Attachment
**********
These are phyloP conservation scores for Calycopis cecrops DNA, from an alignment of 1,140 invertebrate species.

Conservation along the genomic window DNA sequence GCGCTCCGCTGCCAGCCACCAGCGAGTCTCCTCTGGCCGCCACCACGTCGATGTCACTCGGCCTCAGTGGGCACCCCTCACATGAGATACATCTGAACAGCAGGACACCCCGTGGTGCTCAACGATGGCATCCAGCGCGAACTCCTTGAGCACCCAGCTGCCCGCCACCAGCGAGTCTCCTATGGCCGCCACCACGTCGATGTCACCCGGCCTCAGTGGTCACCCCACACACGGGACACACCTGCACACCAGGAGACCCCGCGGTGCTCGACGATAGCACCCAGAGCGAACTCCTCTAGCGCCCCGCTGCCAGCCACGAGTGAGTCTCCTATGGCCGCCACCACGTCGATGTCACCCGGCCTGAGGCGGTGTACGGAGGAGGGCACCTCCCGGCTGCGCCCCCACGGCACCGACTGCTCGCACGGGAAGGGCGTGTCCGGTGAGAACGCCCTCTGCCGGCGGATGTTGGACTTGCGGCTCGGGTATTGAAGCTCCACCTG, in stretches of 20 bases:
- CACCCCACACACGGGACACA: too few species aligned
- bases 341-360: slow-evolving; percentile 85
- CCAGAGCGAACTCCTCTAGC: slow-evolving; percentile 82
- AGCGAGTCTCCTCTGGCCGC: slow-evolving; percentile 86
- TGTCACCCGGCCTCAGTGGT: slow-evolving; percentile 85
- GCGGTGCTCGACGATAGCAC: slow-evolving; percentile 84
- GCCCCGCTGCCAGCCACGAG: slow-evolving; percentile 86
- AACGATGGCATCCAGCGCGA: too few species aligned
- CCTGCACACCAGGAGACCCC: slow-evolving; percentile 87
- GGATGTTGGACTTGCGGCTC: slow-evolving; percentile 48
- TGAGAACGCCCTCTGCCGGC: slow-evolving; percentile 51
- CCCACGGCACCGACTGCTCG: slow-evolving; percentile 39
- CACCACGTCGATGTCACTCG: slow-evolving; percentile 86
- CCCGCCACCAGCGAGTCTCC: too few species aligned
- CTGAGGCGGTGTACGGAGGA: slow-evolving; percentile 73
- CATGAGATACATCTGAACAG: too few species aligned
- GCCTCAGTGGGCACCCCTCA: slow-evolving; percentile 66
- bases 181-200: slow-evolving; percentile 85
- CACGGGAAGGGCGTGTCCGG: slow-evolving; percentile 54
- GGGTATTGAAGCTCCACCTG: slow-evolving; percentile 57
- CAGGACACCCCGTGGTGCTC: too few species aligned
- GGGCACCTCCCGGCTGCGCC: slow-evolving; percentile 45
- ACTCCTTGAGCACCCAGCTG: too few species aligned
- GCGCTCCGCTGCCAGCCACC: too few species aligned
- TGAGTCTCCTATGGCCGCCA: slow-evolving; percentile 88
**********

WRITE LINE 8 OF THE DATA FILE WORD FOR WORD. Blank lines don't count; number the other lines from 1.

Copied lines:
- GCGGTGCTCGACGATAGCAC: slow-evolving; percentile 84